With bridges out and a driving rain, just getting to the Canol Trail proved an adventure in itself.
We left Whitehorse in a pickup, our quads trailered behind us, in the middle morning, up the Klondike Highway to Route 4 and the Canol Road. Nothing more than a dirt road, the Canol Road turns into the Canol Trail some 350 miles northeast of Whitehorse, near the Continental Divide.
“Why do they keep up such a long dirt road out to the middle of nowhere,” I asked our driver, Charlie McLaren, owner of Shadow Lake Expeditions.
“Mining prospecting,” he said, eyes ahead on the seemingly endless road.
“There’s gold in these hills!” yelled F&S video editor Mike Shea, my sole companion on this three-week trip into the bush. He had woken up one too many times, I think, with a head crack on window glass from the long and bumpy road.
At the one-horse town of Ross River we took a ferry over the Pelly. It was 10 hours into the drive and we expected another four to go. Time seemed to warp–so many endless trees zipping by the window–then the mountains cropped up along the horizon.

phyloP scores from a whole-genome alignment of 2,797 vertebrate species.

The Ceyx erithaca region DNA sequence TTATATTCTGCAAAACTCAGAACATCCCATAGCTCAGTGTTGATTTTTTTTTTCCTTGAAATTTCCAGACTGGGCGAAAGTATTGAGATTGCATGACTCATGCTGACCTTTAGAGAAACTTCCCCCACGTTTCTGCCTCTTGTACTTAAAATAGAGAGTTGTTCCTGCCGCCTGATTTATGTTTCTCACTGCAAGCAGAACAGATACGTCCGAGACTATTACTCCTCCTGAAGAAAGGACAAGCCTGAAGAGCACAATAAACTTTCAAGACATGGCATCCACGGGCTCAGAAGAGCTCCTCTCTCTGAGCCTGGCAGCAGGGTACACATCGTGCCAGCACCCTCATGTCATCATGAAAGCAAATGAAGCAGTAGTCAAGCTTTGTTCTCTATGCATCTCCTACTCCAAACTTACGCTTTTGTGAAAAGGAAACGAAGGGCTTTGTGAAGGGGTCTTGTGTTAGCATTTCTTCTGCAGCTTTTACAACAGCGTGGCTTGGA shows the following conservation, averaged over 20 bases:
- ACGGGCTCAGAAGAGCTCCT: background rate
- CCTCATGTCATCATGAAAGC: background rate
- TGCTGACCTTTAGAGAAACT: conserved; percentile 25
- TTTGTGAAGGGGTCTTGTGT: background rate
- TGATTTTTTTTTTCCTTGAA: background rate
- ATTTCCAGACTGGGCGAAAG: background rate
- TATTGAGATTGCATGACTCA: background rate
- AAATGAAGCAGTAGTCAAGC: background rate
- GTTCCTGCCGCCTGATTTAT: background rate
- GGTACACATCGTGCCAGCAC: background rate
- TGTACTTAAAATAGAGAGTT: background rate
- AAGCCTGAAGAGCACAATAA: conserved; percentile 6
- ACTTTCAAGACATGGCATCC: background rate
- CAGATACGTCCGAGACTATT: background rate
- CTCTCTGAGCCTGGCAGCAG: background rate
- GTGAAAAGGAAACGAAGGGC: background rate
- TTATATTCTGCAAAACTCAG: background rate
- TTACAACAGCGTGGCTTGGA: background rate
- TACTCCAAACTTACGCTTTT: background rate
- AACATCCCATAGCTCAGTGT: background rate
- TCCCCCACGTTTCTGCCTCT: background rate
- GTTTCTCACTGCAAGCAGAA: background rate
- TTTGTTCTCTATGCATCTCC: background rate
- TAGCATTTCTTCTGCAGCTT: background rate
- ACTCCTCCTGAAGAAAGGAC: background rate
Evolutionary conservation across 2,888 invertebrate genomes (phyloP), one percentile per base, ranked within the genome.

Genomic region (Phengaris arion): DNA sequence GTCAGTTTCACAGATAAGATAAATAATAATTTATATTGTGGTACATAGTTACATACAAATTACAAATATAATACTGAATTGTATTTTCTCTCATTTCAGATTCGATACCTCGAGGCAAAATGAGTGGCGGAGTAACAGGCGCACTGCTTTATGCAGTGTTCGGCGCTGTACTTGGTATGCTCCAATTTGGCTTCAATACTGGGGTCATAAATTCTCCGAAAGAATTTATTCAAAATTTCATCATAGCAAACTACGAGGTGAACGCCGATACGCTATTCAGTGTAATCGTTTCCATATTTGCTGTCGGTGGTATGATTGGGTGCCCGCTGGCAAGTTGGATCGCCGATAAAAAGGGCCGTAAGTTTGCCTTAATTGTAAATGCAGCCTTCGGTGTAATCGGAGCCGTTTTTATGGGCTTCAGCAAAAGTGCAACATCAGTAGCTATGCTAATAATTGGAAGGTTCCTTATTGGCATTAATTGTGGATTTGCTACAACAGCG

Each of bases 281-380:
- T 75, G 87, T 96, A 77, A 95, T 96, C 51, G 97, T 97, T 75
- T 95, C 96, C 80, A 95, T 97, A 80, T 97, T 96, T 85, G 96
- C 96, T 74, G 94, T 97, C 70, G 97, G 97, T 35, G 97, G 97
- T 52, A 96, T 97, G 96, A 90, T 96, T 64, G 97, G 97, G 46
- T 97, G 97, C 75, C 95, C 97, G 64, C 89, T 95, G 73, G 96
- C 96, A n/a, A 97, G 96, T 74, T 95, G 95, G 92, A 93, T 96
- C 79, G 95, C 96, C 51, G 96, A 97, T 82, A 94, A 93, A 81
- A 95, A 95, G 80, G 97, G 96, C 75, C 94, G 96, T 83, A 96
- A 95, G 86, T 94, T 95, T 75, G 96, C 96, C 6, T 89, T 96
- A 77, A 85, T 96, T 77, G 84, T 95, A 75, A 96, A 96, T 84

When we finally made it to the Itsi Creek Bridge it was the middle of the night, but Mike and I could hardly tell. This far north the summer sun burns around the clock.
The bridge down, this would be the start of our real adventure. We’d have to get across the creek on our quads, then push through the final 40 miles of dirt road, until the trailhead, and down the Canol Trail.